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Putting a financial value on a deceased loved one’s unpaid work

On Behalf of | Aug 21, 2020 | Personal Injury |

When you suddenly lose a loved one in an unexpected incident, money is probably the last thing on your mind. You have to worry about telling your children, adjusting to a life without your loved one and handling your own grief. The practical implications may seem pressing but less immediately stressful.

Overlooking the real-world implications of a loved one’s death could mean undervaluing the financial impact of your loss and not seeking adequate compensation if you bring a wrongful death claim against the party who caused your loved one’s death.

Understand what compensation you have a right to seek

Under North Carolina law, your wrongful death claim can include claims for your loved one’s pain and suffering prior to death, their medical bills, their funeral costs, their lost wages and possibly punitive damages in extreme cases.

You also have the right to seek the present monetary value of your loved one, which includes not just their earning potential and the financial value of their employment benefits but also the protection, care, assistance and services that your loved one offered, as well as their companionship, comfort and advice.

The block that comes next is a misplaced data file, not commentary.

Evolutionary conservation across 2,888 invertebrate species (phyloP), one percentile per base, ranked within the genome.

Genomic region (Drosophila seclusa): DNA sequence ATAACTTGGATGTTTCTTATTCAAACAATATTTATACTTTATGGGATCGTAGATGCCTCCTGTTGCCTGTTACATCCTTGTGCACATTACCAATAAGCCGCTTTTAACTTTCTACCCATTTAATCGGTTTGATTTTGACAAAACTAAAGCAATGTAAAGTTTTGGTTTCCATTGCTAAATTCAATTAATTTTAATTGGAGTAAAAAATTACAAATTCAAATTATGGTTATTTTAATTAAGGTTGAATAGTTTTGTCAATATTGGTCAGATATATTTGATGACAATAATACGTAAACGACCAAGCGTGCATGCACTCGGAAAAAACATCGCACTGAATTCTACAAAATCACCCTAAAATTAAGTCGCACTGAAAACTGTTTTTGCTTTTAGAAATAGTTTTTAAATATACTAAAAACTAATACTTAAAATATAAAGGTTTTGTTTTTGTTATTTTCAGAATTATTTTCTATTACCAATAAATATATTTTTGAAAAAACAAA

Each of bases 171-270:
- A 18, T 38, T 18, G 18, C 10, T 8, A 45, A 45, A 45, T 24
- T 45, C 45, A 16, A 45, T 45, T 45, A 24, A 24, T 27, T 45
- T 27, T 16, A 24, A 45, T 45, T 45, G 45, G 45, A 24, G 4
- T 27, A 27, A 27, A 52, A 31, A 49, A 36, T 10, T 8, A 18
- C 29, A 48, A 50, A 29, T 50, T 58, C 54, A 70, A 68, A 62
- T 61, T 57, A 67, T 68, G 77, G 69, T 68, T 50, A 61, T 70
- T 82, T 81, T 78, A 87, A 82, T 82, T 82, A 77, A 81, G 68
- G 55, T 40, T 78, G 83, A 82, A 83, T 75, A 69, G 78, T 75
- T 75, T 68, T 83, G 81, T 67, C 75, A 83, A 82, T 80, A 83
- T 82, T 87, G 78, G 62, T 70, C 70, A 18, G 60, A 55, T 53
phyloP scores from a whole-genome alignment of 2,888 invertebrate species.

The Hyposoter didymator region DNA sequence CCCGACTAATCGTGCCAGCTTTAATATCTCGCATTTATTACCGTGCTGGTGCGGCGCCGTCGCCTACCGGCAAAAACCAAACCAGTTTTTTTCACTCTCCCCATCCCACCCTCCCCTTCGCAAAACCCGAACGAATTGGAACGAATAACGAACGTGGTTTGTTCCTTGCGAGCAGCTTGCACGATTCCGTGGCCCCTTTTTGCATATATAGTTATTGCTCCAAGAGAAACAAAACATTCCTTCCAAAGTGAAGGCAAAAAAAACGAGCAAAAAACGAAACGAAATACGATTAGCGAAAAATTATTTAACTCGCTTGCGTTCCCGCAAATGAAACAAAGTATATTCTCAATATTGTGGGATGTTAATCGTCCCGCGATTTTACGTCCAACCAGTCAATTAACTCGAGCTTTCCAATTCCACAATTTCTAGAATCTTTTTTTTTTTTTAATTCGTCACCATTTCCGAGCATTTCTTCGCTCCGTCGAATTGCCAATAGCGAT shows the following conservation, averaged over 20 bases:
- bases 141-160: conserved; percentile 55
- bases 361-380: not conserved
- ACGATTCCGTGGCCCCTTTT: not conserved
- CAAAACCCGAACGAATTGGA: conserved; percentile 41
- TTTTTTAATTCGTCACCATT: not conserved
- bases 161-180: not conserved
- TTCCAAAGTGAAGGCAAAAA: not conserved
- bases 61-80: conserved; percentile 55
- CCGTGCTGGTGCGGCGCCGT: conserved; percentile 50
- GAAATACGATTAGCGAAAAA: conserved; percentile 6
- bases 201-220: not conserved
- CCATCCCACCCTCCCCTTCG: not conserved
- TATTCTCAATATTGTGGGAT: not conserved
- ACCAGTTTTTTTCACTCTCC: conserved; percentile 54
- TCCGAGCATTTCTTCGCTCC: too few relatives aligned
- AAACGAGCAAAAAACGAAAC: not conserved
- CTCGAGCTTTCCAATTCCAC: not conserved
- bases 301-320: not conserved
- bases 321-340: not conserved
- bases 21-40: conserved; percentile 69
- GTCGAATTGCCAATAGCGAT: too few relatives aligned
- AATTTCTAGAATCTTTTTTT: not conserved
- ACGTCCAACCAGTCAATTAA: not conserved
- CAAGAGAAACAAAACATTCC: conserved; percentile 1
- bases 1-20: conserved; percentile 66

Just the unpaid household work your loved one performed for you might represent thousands of dollars every month depending on the size of your family in the services that your loved one provided.

Establish value by determining a free market price

Looking at what professionals charge to perform the same services that your loved one provided for free is a good starting point for properly valuing a wrongful death claim.

If your loved one had full responsibility for child care, look at the cost of a nanny or a day care facility that offers comfortable levels of care to what your loved one provided. If your loved one did the cooking and cleaning, the cost of retaining a personal chef or a maid for your family could influence the amount of compensation you request.

While it’s hard to do, determining how much work your loved one did for the family and putting a price on it can help reduce the financial consequences of their death on your family.